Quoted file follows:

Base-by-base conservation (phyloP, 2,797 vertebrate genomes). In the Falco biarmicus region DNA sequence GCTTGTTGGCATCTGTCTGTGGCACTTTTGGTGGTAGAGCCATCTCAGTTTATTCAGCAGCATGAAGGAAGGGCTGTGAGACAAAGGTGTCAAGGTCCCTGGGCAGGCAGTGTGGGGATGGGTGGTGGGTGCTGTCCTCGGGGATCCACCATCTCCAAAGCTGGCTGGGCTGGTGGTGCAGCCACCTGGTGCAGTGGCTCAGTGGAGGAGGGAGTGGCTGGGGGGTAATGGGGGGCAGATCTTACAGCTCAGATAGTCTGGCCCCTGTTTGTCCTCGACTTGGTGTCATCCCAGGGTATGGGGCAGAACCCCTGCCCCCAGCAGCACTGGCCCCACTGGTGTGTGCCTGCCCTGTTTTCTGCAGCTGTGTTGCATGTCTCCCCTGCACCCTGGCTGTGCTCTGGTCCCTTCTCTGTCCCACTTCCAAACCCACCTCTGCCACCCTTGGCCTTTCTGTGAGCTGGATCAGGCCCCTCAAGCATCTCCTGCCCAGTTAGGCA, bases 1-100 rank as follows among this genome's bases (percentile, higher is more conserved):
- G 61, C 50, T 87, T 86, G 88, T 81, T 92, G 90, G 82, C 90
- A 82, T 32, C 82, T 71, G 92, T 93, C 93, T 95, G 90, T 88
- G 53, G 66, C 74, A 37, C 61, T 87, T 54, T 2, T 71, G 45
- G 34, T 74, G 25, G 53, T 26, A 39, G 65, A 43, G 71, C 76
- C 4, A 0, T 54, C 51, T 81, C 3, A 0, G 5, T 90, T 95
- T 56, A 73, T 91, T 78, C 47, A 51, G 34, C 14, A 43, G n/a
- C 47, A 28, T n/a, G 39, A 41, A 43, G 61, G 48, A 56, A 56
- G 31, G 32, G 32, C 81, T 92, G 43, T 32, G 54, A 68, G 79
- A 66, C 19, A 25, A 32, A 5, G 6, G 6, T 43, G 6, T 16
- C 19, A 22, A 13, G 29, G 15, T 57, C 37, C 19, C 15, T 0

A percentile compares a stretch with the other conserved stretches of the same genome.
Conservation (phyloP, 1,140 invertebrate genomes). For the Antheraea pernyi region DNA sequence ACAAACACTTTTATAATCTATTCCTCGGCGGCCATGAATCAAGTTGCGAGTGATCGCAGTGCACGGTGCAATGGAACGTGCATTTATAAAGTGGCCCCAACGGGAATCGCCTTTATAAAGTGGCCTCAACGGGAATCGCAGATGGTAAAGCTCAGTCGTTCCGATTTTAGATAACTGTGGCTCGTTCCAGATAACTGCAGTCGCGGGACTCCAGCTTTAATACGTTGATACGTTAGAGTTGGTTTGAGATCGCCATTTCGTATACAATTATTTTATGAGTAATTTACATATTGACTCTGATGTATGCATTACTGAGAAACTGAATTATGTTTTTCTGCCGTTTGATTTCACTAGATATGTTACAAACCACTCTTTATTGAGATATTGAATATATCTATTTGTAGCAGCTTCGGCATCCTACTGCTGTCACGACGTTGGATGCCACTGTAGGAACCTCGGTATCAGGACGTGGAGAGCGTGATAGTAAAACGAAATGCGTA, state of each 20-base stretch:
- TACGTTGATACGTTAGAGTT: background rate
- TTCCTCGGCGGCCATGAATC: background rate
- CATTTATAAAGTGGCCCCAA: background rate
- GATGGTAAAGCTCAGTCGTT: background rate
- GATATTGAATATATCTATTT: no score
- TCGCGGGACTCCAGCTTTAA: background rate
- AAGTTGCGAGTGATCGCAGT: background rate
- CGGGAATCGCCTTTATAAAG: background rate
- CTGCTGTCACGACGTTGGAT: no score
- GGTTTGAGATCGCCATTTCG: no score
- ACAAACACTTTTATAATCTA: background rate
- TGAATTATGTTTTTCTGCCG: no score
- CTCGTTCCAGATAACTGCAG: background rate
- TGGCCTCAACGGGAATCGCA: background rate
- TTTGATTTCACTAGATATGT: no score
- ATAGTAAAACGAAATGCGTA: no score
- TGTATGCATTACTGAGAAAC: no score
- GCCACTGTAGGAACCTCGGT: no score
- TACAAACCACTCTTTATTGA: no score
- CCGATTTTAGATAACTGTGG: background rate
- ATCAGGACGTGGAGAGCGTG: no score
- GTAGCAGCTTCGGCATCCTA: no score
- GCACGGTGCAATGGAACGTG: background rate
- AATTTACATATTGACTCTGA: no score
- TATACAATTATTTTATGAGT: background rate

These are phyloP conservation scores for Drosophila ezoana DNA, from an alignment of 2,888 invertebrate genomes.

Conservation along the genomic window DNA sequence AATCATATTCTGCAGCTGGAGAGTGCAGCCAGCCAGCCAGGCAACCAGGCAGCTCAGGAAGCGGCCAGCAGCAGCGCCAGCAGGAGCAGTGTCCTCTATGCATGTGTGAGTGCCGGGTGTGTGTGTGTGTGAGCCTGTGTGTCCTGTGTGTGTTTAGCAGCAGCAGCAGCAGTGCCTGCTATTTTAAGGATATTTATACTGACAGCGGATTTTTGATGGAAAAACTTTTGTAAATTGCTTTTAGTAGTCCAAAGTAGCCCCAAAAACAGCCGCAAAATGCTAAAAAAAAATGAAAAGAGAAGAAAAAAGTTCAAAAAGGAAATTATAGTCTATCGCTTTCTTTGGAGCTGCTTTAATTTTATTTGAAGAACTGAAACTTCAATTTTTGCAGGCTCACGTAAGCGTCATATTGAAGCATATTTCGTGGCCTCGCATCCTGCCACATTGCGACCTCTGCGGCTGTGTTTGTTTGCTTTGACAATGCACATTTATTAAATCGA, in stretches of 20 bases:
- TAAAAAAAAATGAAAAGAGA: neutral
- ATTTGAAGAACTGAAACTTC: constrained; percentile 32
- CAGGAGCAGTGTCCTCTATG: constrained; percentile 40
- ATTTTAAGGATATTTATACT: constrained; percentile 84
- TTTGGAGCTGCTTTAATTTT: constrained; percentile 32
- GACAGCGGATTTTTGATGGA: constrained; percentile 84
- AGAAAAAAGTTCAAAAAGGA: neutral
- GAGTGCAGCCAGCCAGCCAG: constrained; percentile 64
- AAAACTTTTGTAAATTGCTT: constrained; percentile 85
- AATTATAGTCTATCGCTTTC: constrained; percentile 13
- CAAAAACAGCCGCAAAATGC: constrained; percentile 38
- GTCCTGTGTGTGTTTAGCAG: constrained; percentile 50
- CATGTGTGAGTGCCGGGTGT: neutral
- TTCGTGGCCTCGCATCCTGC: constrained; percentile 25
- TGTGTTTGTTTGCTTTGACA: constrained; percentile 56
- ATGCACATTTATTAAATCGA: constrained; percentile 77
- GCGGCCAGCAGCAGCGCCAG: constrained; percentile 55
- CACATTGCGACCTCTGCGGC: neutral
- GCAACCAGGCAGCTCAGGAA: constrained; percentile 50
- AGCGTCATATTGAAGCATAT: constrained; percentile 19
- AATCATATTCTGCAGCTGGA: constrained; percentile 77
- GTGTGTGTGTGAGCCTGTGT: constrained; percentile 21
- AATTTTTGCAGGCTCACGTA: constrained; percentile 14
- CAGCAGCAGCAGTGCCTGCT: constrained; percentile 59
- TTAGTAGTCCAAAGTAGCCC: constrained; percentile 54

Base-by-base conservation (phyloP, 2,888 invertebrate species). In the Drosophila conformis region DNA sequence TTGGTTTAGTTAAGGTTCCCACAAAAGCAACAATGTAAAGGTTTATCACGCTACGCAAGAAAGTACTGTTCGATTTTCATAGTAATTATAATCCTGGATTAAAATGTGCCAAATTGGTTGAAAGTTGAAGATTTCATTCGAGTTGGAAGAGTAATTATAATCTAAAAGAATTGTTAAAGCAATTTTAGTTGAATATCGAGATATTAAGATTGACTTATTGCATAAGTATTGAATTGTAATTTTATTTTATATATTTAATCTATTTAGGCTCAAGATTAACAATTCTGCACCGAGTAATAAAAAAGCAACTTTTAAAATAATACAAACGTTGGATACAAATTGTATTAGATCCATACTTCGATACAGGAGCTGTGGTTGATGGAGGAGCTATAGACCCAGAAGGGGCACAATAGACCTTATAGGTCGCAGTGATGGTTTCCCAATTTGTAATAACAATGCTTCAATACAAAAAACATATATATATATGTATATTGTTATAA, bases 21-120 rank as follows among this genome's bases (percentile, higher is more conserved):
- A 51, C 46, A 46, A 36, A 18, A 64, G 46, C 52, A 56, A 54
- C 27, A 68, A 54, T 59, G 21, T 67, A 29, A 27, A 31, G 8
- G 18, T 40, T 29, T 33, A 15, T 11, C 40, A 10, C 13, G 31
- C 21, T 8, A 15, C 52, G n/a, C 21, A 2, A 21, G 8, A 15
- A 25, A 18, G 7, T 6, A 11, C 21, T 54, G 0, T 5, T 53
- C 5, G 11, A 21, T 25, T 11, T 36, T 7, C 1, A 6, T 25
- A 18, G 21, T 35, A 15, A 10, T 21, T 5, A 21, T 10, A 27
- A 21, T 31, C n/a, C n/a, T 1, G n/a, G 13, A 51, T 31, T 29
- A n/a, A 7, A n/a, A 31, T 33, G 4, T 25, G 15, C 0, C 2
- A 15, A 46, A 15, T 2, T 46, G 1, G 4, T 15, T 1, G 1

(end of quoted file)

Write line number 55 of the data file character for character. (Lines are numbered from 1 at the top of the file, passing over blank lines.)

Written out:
- TGTGTTTGTTTGCTTTGACA: constrained; percentile 56